The Southwestern Historical Quarterly, Volume 62, July 1958 - April, 1959 Page: 353
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Horace M. Hall's Letters from Gillespie County
MOORES RANCHE WILLOW CREEK Nov 17th 187341
DEAR PA your letter of the 8th is before me and I will hasten to
reply, so that in the morning we can start the letter to Fredericksburg
by Johnnie [?], Mr Moores youngest son as the mail leaves town
hliesdays for Austin it takes just three weeks for a letter to go to you
and answer return, I recieved a letter from Ralph last Saturday he
wants to come out here dreadful bad.4i I believe Ralph would do well
in this country for you know he never was afraid of work and awful
accomodating among strangers, working himself into the good graces
of the "big bugs" and "sich" like, I wish Billie and Ralph either one
would come so that we could start us a little house of our own, and I
have rambled about just enough to know that a young man can have
nothing much till he settles himself in mind as well as body, now there
is lots of nice good preemtions that are just waiting for young men
without families to settle, now right over here this side of the En-
chanted Rock" is a good bottom of about 30 odd acres covered with
the best of building timber in the center of the best hog range in the
state, and one of the best springs in this country, and will make any
one rich that will take it up work and raise hogs, to be sure there is
some danger to be encoundered by indians, but two men armed with
Winchester rifles and Smith & Wesson cartridge shooting revolvers could
resist an awful party and the indians never molest any one unless they
Mrs. Dr. J. C. Hall,
The postmark reads (as far as legible): "Fredricksburg [sic] Jul 15." The postage
stamp had been removed.
41Horace was living at the Dan Moore Ranch, but was apparently still "running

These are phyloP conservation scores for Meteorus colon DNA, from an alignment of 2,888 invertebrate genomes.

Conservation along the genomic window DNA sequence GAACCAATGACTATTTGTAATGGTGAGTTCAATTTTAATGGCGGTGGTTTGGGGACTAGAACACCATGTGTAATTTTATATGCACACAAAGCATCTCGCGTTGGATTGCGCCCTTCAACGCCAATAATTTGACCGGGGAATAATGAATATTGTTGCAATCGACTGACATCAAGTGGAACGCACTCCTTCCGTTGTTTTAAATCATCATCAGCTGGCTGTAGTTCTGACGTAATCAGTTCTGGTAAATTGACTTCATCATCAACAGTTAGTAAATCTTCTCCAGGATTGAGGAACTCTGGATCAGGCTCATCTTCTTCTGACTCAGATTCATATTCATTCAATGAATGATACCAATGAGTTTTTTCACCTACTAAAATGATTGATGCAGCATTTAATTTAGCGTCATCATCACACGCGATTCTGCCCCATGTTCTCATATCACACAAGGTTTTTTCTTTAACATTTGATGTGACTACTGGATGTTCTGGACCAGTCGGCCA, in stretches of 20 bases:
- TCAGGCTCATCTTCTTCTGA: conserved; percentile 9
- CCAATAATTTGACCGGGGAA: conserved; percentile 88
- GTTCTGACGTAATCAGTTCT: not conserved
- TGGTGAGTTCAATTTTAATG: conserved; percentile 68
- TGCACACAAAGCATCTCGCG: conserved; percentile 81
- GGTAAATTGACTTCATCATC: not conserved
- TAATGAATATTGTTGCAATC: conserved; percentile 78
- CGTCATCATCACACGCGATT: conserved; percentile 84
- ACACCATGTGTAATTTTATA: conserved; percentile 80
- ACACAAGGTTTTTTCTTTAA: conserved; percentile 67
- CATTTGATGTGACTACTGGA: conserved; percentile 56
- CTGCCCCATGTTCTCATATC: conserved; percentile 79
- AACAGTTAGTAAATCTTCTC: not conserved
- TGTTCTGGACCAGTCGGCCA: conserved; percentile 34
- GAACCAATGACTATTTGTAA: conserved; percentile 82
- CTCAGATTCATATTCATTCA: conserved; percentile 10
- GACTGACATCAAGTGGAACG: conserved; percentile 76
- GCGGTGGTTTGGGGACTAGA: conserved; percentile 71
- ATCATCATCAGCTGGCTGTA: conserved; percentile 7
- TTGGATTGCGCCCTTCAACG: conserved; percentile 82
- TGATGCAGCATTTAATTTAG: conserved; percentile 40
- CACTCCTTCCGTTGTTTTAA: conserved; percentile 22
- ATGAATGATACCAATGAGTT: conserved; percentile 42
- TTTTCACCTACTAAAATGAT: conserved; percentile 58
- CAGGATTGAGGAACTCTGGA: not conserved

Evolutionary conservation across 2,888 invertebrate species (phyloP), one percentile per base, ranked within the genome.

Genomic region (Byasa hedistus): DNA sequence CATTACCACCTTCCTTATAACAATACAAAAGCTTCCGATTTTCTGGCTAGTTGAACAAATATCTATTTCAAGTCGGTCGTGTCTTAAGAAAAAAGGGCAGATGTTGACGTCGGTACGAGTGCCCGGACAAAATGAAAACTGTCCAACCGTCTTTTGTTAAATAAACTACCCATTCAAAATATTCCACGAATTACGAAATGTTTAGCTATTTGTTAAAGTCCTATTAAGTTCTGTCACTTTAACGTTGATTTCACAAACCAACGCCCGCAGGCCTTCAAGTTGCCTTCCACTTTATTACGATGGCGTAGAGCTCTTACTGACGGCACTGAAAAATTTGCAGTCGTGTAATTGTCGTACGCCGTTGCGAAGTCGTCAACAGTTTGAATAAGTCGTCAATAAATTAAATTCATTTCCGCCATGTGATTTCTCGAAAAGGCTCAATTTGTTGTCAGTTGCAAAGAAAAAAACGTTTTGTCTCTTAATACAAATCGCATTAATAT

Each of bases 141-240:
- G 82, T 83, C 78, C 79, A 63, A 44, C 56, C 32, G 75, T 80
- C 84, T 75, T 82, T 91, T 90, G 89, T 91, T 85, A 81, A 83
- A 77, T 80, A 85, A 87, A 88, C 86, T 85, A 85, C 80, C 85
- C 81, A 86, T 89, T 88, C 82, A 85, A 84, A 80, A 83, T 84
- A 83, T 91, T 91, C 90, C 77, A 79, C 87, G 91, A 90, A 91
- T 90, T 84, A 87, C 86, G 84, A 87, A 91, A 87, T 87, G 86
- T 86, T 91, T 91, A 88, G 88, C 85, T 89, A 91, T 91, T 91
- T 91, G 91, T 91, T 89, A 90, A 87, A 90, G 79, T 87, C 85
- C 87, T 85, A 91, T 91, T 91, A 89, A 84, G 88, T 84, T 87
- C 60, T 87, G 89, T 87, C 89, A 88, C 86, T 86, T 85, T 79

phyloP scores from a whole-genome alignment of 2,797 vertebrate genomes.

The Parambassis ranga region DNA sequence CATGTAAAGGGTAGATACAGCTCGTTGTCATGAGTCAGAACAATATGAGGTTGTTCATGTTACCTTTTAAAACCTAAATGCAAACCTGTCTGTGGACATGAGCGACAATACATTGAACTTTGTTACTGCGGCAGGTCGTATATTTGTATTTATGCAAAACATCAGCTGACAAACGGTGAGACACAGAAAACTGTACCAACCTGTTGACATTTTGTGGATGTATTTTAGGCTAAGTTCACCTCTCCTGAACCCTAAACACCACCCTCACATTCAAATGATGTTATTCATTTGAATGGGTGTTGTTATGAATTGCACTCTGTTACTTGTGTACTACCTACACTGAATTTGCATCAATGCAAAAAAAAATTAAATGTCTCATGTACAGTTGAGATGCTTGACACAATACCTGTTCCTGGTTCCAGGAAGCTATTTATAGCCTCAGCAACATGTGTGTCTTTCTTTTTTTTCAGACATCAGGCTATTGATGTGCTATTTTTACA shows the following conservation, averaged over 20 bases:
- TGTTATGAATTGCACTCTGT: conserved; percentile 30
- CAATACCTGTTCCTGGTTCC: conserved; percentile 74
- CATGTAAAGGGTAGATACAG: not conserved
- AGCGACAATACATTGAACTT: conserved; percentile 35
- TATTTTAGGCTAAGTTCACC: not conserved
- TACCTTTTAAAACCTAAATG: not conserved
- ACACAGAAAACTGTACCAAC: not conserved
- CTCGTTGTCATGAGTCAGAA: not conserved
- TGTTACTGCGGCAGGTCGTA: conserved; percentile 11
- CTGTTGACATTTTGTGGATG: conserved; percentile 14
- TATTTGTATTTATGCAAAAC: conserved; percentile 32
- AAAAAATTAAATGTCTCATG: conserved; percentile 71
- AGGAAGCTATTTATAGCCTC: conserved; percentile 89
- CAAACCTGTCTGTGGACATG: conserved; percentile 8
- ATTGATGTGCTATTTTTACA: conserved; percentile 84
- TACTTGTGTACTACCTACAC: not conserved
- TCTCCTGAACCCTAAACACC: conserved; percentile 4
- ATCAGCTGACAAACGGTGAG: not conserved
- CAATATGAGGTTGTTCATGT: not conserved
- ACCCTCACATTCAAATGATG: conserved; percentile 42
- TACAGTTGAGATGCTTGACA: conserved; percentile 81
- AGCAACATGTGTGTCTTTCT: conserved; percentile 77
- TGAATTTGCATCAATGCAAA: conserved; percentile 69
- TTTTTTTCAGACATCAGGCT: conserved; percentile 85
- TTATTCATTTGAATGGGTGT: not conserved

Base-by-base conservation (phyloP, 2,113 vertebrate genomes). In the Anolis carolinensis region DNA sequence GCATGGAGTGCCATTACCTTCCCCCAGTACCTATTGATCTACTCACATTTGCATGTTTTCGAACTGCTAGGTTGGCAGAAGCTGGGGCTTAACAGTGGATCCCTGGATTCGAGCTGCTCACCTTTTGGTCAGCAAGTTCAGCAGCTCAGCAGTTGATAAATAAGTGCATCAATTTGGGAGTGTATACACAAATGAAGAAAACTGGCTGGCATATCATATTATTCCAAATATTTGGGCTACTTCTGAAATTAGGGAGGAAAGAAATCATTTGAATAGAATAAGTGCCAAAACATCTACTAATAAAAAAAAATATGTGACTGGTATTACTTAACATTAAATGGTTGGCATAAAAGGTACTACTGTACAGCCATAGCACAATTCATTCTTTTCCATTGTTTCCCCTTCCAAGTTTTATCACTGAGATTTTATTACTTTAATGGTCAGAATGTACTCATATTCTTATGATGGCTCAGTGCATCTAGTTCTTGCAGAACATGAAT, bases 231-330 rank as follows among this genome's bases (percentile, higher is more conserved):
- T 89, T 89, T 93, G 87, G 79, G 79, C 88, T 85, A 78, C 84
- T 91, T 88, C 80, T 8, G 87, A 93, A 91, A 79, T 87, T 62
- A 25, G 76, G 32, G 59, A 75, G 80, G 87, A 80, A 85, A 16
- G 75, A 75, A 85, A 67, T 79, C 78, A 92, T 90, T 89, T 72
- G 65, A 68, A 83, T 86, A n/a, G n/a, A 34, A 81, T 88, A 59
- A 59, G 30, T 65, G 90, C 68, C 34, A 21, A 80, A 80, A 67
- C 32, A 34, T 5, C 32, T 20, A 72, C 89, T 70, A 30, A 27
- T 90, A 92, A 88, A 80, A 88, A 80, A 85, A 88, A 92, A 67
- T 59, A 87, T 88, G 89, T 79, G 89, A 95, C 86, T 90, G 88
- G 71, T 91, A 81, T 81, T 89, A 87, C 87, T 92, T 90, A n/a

cattle" for one of the Johnsons. In a letter written late in life, Horace wrote that
he taught school at this ranch.-Horace M. Hall to Joseph S. Hall, October 2, 1936.
42Ralph, Horace's cousin on his mother's side, lived in the Dr. Jesse Hall house-
hold and died there as a youth.
4aSee Biggers, German Pioneers in Texas, 11o-111: "The Enchanted Rock, about
twenty-two miles north of Fredericksburg, is one of the natural wonders of the
United States. It is a great globe-shaped, solid granite formation, the base of which
covers more than a section of land. It is several hundred feet from the base to the
top. The slope from the base to the top is so gradual that it is easily climbed,
except along parts of the north side where there are a number of rough places and
perpendicular bluffs. Along the north side are a number of great fissures and
According to the Handbook of Texas, I, 566-567, "The Enchanted Rock was so
named because of the belief of the Comanche Indians that the mountain was
enchanted or haunted. Their belief was based on sounds which are often heard
near the site especially at night. The sounds are caused by the contracting of the
stone in the cool night following a hot day, but the Indians credited the rock with
having a spirit and offered sacrifices, hoping for successful raids on white settle-
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Texas State Historical Association. The Southwestern Historical Quarterly, Volume 62, July 1958 - April, 1959, periodical, 1959; Austin, Texas. (texashistory.unt.edu/ark:/67531/metapth101173/m1/420/: accessed December 15, 2017), University of North Texas Libraries, The Portal to Texas History, texashistory.unt.edu; crediting Texas State Historical Association.